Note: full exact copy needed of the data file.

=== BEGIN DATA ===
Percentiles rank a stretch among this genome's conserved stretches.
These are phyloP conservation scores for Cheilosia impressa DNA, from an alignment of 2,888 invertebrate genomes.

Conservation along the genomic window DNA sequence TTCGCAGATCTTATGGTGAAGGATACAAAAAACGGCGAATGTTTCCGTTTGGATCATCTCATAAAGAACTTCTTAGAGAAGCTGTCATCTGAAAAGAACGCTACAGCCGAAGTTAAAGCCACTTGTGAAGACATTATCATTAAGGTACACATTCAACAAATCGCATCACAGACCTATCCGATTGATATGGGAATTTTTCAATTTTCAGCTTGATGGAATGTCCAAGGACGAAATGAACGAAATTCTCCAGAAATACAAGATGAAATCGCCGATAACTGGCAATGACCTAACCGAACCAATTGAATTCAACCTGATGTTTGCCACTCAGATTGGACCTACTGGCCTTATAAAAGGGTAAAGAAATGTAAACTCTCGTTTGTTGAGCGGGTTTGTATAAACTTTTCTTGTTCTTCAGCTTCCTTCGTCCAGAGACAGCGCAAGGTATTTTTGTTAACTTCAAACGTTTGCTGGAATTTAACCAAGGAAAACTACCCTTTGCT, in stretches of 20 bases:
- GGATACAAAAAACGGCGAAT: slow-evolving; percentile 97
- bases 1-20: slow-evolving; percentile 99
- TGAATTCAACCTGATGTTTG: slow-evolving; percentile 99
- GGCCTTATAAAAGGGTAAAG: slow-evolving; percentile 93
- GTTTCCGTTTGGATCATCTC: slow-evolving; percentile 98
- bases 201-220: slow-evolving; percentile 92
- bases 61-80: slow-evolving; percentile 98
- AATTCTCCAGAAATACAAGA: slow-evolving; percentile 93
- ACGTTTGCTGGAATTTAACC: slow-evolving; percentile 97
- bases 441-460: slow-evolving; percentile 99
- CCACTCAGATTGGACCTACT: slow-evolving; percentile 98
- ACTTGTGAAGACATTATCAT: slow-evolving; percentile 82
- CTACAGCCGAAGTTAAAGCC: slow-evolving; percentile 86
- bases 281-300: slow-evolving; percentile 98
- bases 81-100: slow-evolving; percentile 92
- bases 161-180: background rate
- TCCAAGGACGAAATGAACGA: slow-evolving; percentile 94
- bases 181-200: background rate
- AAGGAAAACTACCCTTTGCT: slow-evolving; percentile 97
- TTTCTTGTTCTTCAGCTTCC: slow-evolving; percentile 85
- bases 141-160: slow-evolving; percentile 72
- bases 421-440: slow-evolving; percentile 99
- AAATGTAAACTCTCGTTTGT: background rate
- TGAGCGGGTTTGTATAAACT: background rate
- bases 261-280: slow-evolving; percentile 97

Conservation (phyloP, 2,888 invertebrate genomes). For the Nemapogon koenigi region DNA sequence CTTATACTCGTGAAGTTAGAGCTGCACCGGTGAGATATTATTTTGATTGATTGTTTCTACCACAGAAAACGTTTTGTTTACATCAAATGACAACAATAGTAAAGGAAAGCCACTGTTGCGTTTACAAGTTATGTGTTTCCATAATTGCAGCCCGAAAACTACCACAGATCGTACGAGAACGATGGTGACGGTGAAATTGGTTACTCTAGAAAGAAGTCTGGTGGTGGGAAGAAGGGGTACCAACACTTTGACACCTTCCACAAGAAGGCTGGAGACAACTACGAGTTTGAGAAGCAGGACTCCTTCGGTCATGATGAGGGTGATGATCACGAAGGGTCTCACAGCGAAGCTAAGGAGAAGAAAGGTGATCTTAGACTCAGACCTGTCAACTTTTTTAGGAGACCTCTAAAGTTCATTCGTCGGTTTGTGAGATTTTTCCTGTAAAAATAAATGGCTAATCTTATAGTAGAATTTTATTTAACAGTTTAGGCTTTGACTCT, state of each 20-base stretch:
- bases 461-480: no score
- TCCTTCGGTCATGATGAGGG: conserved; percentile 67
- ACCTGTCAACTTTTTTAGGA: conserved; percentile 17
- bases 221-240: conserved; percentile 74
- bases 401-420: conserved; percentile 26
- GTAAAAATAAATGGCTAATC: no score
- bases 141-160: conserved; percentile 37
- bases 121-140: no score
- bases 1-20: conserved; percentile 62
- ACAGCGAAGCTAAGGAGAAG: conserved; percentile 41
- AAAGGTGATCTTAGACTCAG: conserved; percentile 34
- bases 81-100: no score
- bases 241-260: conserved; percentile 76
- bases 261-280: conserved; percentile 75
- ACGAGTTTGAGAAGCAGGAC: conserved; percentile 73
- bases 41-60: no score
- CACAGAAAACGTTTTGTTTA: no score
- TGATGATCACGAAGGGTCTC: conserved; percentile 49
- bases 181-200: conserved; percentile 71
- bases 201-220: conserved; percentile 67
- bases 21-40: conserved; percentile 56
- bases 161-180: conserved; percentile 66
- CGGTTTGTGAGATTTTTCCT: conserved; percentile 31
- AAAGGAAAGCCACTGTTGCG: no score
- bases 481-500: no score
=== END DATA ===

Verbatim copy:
Percentiles rank a stretch among this genome's conserved stretches.
These are phyloP conservation scores for Cheilosia impressa DNA, from an alignment of 2,888 invertebrate genomes.

Conservation along the genomic window DNA sequence TTCGCAGATCTTATGGTGAAGGATACAAAAAACGGCGAATGTTTCCGTTTGGATCATCTCATAAAGAACTTCTTAGAGAAGCTGTCATCTGAAAAGAACGCTACAGCCGAAGTTAAAGCCACTTGTGAAGACATTATCATTAAGGTACACATTCAACAAATCGCATCACAGACCTATCCGATTGATATGGGAATTTTTCAATTTTCAGCTTGATGGAATGTCCAAGGACGAAATGAACGAAATTCTCCAGAAATACAAGATGAAATCGCCGATAACTGGCAATGACCTAACCGAACCAATTGAATTCAACCTGATGTTTGCCACTCAGATTGGACCTACTGGCCTTATAAAAGGGTAAAGAAATGTAAACTCTCGTTTGTTGAGCGGGTTTGTATAAACTTTTCTTGTTCTTCAGCTTCCTTCGTCCAGAGACAGCGCAAGGTATTTTTGTTAACTTCAAACGTTTGCTGGAATTTAACCAAGGAAAACTACCCTTTGCT, in stretches of 20 bases:
- GGATACAAAAAACGGCGAAT: slow-evolving; percentile 97
- bases 1-20: slow-evolving; percentile 99
- TGAATTCAACCTGATGTTTG: slow-evolving; percentile 99
- GGCCTTATAAAAGGGTAAAG: slow-evolving; percentile 93
- GTTTCCGTTTGGATCATCTC: slow-evolving; percentile 98
- bases 201-220: slow-evolving; percentile 92
- bases 61-80: slow-evolving; percentile 98
- AATTCTCCAGAAATACAAGA: slow-evolving; percentile 93
- ACGTTTGCTGGAATTTAACC: slow-evolving; percentile 97
- bases 441-460: slow-evolving; percentile 99
- CCACTCAGATTGGACCTACT: slow-evolving; percentile 98
- ACTTGTGAAGACATTATCAT: slow-evolving; percentile 82
- CTACAGCCGAAGTTAAAGCC: slow-evolving; percentile 86
- bases 281-300: slow-evolving; percentile 98
- bases 81-100: slow-evolving; percentile 92
- bases 161-180: background rate
- TCCAAGGACGAAATGAACGA: slow-evolving; percentile 94
- bases 181-200: background rate
- AAGGAAAACTACCCTTTGCT: slow-evolving; percentile 97
- TTTCTTGTTCTTCAGCTTCC: slow-evolving; percentile 85
- bases 141-160: slow-evolving; percentile 72
- bases 421-440: slow-evolving; percentile 99
- AAATGTAAACTCTCGTTTGT: background rate
- TGAGCGGGTTTGTATAAACT: background rate
- bases 261-280: slow-evolving; percentile 97

Conservation (phyloP, 2,888 invertebrate genomes). For the Nemapogon koenigi region DNA sequence CTTATACTCGTGAAGTTAGAGCTGCACCGGTGAGATATTATTTTGATTGATTGTTTCTACCACAGAAAACGTTTTGTTTACATCAAATGACAACAATAGTAAAGGAAAGCCACTGTTGCGTTTACAAGTTATGTGTTTCCATAATTGCAGCCCGAAAACTACCACAGATCGTACGAGAACGATGGTGACGGTGAAATTGGTTACTCTAGAAAGAAGTCTGGTGGTGGGAAGAAGGGGTACCAACACTTTGACACCTTCCACAAGAAGGCTGGAGACAACTACGAGTTTGAGAAGCAGGACTCCTTCGGTCATGATGAGGGTGATGATCACGAAGGGTCTCACAGCGAAGCTAAGGAGAAGAAAGGTGATCTTAGACTCAGACCTGTCAACTTTTTTAGGAGACCTCTAAAGTTCATTCGTCGGTTTGTGAGATTTTTCCTGTAAAAATAAATGGCTAATCTTATAGTAGAATTTTATTTAACAGTTTAGGCTTTGACTCT, state of each 20-base stretch:
- bases 461-480: no score
- TCCTTCGGTCATGATGAGGG: conserved; percentile 67
- ACCTGTCAACTTTTTTAGGA: conserved; percentile 17
- bases 221-240: conserved; percentile 74
- bases 401-420: conserved; percentile 26
- GTAAAAATAAATGGCTAATC: no score
- bases 141-160: conserved; percentile 37
- bases 121-140: no score
- bases 1-20: conserved; percentile 62
- ACAGCGAAGCTAAGGAGAAG: conserved; percentile 41
- AAAGGTGATCTTAGACTCAG: conserved; percentile 34
- bases 81-100: no score
- bases 241-260: conserved; percentile 76
- bases 261-280: conserved; percentile 75
- ACGAGTTTGAGAAGCAGGAC: conserved; percentile 73
- bases 41-60: no score
- CACAGAAAACGTTTTGTTTA: no score
- TGATGATCACGAAGGGTCTC: conserved; percentile 49
- bases 181-200: conserved; percentile 71
- bases 201-220: conserved; percentile 67
- bases 21-40: conserved; percentile 56
- bases 161-180: conserved; percentile 66
- CGGTTTGTGAGATTTTTCCT: conserved; percentile 31
- AAAGGAAAGCCACTGTTGCG: no score
- bases 481-500: no score